TUKWILA, Wash. — They left it until the very end, but the Seattle Sounders were able to push a couple of signings across the line just before the summer transfer window closed on Wednesday night. The signing of Emanuel Cecchini was long rumored and expected, but the addition of Luis Silva came out of the blue. The MLS veteran had spent the first part of this year in Finland and the Sounders were able to secure his move on a free transfer.
Let’s see if we can’t give some context to everything that has happened.
Pretty underwhelming all things considered, don’t ya think?
Coming in hot! It really depends on your perspective. Like most Sounders fans, I was holding out at least some hope that they’d make a surprise splashy signing. When the early-season transfer window closed, Sounders GM Garth Lagerwey had suggested the team had given themselves enough room to make a Designated Player signing in the summer. That is, after all, when Lagerwey seems to prefer to do most of his big business.
But he’s also been dropping hints that their focus had changed and that they might be content to add more ancillary pieces. If you come at it from that perspective, signing a 22-year-old midfielder who was good enough to convince a team in La Liga to pay $5 million for his transfer two years ago doesn’t seem like such a bad haul. Silva really should be looked at as pure bonus, considering Cecchini doesn’t hit the salary cap much softer than a DP would have.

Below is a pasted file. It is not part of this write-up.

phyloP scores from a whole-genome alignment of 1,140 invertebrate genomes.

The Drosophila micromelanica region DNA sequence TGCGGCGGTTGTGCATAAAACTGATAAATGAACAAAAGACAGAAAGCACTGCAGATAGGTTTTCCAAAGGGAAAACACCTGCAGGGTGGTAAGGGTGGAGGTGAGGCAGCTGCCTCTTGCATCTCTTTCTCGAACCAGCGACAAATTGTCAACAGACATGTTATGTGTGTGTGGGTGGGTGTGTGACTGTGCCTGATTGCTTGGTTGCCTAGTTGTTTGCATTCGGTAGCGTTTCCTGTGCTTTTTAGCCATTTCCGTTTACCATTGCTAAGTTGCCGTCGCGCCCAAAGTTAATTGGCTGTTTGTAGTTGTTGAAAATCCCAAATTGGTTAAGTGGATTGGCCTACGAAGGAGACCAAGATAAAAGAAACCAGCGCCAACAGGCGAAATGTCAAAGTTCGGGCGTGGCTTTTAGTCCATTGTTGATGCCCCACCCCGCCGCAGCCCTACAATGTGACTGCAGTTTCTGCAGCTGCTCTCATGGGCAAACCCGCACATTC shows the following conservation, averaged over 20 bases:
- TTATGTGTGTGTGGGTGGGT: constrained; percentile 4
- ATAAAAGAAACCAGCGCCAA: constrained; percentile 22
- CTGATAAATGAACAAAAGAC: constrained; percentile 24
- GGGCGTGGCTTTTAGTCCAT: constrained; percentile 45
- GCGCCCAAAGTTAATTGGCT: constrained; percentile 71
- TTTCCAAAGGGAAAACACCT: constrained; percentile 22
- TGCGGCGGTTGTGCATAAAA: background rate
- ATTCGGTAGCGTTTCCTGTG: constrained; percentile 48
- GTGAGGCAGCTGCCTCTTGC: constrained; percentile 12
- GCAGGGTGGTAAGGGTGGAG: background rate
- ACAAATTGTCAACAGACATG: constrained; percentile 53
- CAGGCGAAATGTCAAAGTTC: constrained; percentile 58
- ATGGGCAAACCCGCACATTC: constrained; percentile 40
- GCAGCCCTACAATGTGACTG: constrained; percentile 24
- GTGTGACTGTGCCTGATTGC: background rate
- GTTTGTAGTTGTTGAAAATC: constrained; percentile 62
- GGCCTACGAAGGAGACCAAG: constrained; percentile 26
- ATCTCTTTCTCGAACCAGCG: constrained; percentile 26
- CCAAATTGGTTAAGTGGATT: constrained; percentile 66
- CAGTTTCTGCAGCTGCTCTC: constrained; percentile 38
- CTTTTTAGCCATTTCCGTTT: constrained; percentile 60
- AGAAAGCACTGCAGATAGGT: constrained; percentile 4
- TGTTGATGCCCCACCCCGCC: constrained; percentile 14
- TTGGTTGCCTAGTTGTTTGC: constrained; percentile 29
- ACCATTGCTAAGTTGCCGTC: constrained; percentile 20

Still, the Sounders are being pretty cheap, right?
It’s definitely true that the Sounders do not have three “true” Designated Players, meaning players who can’t be bought down below that threshold with allocation money. But they do have 13 players who make more than the maximum cap hit, which is as many as any team in the league. Three of those “over the max” players were signed since May, and that doesn’t even include the loan extension on Brad Smith. If you include the transfer fee the Sounders will have to pay Darmstadt next year, all three of those “over the max” players required the Sounders to either spend money on a transfer fee or a loan fee. They aren’t out there spending money quite on the scale of Atlanta United or LAFC, but they’re right there with everyone else.
But they had the ability to sign a DP. Why wait?
The skeptic says they were just cheap and didn’t feel like spending the money. That might be true. There’s a more nuanced view that has at least some validity, though. Lagerwey noted that the Collective Bargaining Agreement is currently being negotiated and there’s no telling what the landscape looks like after that.
“They could change the rules, they could change the rosters, everything is pretty much up in the air,” Lagerwey said. “You always like to be a little more flexible going into CBA season.”
OK, tell me about Cecchini, again.